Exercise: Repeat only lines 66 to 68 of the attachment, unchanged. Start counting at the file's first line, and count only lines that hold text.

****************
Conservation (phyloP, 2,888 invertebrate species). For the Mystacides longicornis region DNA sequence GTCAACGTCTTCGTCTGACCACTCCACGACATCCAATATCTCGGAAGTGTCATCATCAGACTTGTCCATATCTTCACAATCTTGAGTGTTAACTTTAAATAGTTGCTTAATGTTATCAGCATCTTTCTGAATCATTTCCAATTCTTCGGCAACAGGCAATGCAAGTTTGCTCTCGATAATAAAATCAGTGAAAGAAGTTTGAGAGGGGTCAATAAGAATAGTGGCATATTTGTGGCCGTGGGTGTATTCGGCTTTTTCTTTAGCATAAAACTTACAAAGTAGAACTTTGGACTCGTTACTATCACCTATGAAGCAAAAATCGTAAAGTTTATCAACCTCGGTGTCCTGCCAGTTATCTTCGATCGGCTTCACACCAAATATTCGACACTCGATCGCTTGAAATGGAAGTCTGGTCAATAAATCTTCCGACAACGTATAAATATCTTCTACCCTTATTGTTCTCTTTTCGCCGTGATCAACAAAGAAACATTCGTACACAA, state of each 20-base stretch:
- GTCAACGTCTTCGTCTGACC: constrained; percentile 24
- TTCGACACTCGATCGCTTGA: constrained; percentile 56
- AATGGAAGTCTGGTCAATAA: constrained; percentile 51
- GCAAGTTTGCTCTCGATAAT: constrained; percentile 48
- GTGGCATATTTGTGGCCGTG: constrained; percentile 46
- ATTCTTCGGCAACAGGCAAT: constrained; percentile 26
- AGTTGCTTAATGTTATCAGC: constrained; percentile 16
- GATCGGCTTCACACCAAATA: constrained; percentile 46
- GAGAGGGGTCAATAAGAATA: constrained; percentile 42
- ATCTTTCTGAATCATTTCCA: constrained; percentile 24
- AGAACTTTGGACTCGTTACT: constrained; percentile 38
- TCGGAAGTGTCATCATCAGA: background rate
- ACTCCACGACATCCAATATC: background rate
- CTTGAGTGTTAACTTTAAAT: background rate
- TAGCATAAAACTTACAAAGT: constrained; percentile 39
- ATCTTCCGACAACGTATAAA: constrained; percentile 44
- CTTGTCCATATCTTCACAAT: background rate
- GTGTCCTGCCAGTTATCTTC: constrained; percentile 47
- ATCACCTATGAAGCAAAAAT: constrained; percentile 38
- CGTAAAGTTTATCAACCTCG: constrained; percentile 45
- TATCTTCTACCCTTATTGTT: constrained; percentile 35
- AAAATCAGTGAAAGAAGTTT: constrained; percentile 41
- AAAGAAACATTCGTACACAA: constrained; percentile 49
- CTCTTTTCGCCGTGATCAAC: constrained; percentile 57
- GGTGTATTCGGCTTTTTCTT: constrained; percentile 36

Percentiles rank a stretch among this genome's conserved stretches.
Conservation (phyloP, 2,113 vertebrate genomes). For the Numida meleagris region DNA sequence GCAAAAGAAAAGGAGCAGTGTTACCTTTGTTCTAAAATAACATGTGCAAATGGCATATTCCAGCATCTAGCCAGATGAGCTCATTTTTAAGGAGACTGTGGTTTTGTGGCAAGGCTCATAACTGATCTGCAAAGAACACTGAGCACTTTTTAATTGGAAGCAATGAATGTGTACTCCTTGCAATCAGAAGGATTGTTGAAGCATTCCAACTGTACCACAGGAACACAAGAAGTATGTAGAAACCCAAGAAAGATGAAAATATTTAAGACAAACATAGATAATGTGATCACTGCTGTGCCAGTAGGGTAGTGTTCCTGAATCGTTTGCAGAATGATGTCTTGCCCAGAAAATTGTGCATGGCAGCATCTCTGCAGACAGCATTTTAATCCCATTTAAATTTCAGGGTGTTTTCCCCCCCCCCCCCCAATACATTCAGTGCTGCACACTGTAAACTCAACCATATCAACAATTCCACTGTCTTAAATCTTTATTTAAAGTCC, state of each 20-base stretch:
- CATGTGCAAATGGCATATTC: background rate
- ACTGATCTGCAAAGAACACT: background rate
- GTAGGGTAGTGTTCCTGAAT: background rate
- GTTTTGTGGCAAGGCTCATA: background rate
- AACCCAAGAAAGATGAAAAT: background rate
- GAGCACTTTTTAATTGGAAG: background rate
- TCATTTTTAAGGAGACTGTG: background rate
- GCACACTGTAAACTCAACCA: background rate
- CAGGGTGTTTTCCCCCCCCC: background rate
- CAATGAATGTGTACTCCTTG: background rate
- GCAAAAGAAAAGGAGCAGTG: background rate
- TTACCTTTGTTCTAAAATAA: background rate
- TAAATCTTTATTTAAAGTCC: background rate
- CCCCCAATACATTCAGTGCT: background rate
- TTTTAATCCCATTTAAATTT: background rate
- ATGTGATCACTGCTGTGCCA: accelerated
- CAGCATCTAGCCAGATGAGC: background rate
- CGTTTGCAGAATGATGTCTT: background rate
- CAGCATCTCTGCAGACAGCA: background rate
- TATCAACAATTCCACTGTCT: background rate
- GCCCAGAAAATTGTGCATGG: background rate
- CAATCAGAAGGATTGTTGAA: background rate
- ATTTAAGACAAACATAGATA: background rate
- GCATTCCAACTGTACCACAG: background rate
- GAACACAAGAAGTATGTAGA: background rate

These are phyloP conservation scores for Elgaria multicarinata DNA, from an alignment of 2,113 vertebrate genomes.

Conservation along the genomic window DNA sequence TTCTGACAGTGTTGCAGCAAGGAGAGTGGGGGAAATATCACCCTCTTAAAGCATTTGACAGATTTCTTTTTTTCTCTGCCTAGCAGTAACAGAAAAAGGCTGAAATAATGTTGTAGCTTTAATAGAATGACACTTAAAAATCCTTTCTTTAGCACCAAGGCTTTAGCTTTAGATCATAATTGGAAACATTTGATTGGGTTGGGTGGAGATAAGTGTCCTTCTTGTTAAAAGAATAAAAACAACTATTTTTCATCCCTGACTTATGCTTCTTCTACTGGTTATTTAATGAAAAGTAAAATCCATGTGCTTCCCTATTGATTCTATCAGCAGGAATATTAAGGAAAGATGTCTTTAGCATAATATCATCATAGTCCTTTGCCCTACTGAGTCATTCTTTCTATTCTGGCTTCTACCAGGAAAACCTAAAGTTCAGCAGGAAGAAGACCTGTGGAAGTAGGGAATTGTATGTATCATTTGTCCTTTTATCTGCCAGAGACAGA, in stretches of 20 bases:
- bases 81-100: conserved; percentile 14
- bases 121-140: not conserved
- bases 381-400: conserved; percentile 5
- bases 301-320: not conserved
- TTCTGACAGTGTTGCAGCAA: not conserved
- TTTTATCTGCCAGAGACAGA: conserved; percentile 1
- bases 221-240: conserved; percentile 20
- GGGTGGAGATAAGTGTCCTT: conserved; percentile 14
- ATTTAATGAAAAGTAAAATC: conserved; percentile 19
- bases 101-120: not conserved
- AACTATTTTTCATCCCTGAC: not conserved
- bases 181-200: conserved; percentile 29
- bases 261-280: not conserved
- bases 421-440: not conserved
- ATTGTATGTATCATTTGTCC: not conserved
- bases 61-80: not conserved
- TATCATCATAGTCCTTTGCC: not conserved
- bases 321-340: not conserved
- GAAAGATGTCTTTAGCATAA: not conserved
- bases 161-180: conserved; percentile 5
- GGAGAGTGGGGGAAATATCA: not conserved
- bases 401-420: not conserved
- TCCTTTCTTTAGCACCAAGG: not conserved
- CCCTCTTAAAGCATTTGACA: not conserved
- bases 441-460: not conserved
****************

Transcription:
- AACTATTTTTCATCCCTGAC: not conserved
- bases 181-200: conserved; percentile 29
- bases 261-280: not conserved